Pixar’s Elemental is partly inspired by his childhood in New York and his romantic experiences.
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Disney and Pixar’s Elemental is an all-new, original feature film set in Element City, where fire-, water-, land- and air-residents live together.
The story introduces Ember, a tough, quick-witted and fiery woman, whose friendship with a fun, sappy, go-with-flow guy named Wade challenges her beliefs about the world they live in.
Elemental is inspired by director Peter Sohn’s childhood in New York after his parents emigrated from Korea in the early 1970s and built a bustling grocery store in the Bronx.
The film features the voices of Leah Lewis and Mamoudou Athie as Ember and Wade, respectively.
TRP sat down with Peter Sohn (The Good Dinosaur, Partly Cloudy) recently to talk about the animated film which is scheduled for release on 15 June 2023 on Disney Plus Hotstar (the interview has been edited for length and clarity).
What were the lessons you learned while making The Good Dinosaur that you applied while making Elemental?
Peter Sohn: It’s a great question. The difference between The Good Dinosaur and Elemental is that Elemental is much more personal. The Good Dinosaur wasn’t originally my idea but I tried to honour him (the original director) and was able to make quick decisions that were necessary.
With Elemental, I had more time because it’s the story of my life. However, it was a bit of a challenge trying to remain impartial to a personal story.
So the real big lesson is to step back and be objective. It’s realizing that the story is not about me and it’s not an autobiography. I’ve got to let it be free and use that sort of objective nature from making The Good Dinosaur to get through in Elemental because it takes a long time to make these things.
What were the challenges faced in making this movie?
We don’t have the technology or the pipeline to make a character that was an effect and to make every shot of the film have an effect in it. Those two challenges were really difficult but the collaboration between the art and tech side helped get us close (to the vision).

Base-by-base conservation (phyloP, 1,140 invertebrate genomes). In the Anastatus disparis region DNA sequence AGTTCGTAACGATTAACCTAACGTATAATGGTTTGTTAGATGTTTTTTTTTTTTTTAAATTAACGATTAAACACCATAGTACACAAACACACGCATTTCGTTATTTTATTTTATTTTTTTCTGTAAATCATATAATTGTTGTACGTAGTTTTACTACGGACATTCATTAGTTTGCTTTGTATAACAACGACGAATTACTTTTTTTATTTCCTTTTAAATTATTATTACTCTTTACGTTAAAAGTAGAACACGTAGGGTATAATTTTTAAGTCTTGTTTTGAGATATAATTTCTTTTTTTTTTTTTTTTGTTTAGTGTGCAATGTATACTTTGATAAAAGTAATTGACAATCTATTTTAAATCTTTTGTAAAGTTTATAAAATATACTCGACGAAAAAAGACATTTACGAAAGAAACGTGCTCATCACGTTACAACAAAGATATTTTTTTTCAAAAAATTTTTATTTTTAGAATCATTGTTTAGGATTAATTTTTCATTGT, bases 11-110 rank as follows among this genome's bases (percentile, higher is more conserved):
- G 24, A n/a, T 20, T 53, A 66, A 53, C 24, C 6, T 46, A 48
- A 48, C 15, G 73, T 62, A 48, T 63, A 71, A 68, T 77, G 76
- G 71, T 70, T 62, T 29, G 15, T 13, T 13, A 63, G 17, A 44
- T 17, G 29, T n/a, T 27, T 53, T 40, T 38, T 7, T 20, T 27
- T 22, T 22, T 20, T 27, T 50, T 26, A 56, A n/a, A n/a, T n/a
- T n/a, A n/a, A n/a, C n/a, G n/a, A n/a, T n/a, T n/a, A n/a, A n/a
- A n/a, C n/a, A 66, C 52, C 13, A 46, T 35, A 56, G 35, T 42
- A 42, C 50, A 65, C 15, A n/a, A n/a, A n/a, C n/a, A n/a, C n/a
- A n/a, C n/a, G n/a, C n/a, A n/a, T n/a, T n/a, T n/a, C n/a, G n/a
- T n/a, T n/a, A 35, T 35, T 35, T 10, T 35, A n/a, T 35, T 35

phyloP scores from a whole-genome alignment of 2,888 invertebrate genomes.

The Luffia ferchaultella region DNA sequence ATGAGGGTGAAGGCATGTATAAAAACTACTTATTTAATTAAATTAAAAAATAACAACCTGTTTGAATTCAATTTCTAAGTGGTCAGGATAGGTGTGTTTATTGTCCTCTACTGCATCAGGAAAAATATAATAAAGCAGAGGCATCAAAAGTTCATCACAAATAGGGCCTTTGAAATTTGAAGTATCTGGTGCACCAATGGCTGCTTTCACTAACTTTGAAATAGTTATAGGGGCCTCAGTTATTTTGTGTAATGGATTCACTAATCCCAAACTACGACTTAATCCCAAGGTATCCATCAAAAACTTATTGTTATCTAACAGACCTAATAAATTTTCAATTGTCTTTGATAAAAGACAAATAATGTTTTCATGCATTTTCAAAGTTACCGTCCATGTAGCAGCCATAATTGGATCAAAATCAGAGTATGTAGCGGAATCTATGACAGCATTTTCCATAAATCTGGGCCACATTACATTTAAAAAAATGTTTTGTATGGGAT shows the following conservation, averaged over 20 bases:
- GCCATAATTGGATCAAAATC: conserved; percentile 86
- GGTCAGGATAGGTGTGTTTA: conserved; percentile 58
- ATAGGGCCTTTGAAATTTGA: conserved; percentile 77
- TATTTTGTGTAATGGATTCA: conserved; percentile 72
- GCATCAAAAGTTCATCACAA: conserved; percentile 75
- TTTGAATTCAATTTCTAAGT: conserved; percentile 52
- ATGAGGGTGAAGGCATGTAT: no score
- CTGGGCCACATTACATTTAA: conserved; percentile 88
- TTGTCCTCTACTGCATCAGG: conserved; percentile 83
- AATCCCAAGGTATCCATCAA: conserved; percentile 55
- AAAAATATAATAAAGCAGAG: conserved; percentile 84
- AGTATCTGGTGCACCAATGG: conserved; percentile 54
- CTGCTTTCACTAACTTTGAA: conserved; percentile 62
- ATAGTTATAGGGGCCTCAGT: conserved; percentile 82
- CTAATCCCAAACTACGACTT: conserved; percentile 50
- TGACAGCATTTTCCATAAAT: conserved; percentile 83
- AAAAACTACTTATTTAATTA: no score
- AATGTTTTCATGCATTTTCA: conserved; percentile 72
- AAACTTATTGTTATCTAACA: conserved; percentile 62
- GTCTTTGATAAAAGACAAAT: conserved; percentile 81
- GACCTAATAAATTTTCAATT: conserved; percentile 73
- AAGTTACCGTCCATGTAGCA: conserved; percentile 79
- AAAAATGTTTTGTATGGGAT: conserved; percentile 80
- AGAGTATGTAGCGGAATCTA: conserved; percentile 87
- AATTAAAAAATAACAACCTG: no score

Some of our early tests of Ember were real fire with eyes and it was terrifying. It was so scary and you just wanted an exorcist to pick up the demon out of Ember.
Daniel, one of our artists, took an iPhone footage of a fire in his backyard. He then took the frames out and painted, trimmed, and animated a fire character that felt like it could burn you to the touch but still be really appealing. It was a very long process.
The water character is still the hardest because it’s constantly moving. For example, Wade’s face is so simple but it can sometimes look weird and the light goes through his face.
There are a lot of talented people at Pixar that are way smarter than me and they have been able to find a way to translate this stuff. There are three months to go to finish the film so hopefully, we’ll be able to finish it in time.
What inspired the story and the world of Elemental?
It all started with the question what if fire fell in love with water. I fell in love with someone who wasn’t Korean and that created a lot of drama in my family because they wanted me to marry a Korean.
I remember taking my wife’s family to a Korean restaurant and they were not used to spicy food.
There’s a moment in the film where Wade has to try really fiery hot food and it was definitely taken directly from my experiences with the mixing of cultures.
So this is sort of a love story between these two characters (fire and water), but then a story about a daughter and a father started to form and evolve through the years of making this story.
Which character or element do you identify with?
I’m water for sure. I wish I was more fire but I can be very emotional and I cry a lot. If I’m honest, I’m a sap. I love K-dramas and my family and I are always crying at K-dramas.